Choosing Second Chances

Just a few weeks ago, my husband and I embarked on a camping adventure with our 14-year old grandson.  Well, it wasn’t really camping like sleeping in a tent.   It was cabin camping at a very nicely manicured campground with lots of “free” activities such as paddle boats, peddle carts, miniature golf, and fishing.  The pool, however, was our favorite, at least for the youngest among us.

Obviously, using the pool required a change of clothes which required (in this instance) fetching swim gear from the loaded van and making an apparel switch in a restroom.  “Here are the keys, grandson, go get what you need out of the van.”  In record time, the clothing shift occurred and our 14-year old splashed into the deep end.

But the van keys!  Where are the van keys?  No where to be found.  Surely they are laying placidly on the gravel path from the van to the restroom and pool.  Retracing our steps at least 5+ times produced no such results.  Hubby even checked the restroom.  No keys!

Well aware of my husband’s absent mindedness and a teen’s one track mind, I finally decide to visit the men’s restroom myself.  Guess where the keys were!  On top of the paper tissue dispenser.  Yep, right there!

After lunch there was just enough time to go shopping at the well-stocked camp store.  Naturally, grandson needs his money safely stowed in the van which is now locked.  “Here are the keys, grandson, go get what you need out of the van.”  Really?  You’re taking a risk on loosing the keys again!?  You bet!  It’s about learning responsibility through being given a second chance.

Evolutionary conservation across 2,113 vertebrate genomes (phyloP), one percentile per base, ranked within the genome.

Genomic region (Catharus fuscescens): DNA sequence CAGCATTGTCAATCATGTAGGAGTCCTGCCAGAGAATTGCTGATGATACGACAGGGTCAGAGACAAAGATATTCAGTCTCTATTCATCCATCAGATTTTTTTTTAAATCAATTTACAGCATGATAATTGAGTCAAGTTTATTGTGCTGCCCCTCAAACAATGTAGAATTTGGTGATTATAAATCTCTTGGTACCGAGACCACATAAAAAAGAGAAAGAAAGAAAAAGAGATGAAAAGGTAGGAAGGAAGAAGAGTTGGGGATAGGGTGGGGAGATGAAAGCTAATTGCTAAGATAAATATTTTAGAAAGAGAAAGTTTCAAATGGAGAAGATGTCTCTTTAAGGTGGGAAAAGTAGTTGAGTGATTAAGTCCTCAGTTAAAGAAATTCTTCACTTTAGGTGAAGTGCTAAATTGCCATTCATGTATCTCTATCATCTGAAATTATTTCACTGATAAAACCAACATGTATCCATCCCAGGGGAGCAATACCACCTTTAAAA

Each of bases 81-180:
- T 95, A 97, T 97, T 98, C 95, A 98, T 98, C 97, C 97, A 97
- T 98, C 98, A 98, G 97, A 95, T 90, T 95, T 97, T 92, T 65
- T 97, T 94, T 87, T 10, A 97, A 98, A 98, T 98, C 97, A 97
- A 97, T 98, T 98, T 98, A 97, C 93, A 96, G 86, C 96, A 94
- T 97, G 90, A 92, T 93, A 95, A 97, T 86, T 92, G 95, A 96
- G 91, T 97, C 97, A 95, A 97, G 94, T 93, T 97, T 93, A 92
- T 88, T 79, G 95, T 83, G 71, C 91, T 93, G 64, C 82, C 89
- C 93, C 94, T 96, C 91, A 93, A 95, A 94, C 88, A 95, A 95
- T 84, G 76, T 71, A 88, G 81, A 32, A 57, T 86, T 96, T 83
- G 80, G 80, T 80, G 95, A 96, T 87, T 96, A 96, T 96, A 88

It was relatively easy to give my grandson a second chance but to do that for myself…not so much.  Why is that?  Why do many of us insist on perfection in ourselves while extending grace to someone else?  Let’s just say that a majority of human beings are conditioned from earliest years to do things right, properly, and the way someone else, typically parents, want it to be done.  Thus we develop a host of “should’s” regulating various aspects of our thoughts and behaviors.  No wonder we end up “shoulding” ourselves throughout an average day.  “I should clean up my room.”  “I should stop eating ice cream so I can fit into these jeans.”  Good luck with that one!

How about….”I should stop “shoulding” myself?”  Oops!  Let’s reframe that.  “I will extend grace to myself when tempted to apply the “should” statement, appreciate what I’m learning in this experience, and give myself a second chance.”  We are all in the process of becoming our best selves and that takes time and intentionality.  Easy does it!  Allow yourself another go at it and in the meantime treat yourself like the awesome human being you are.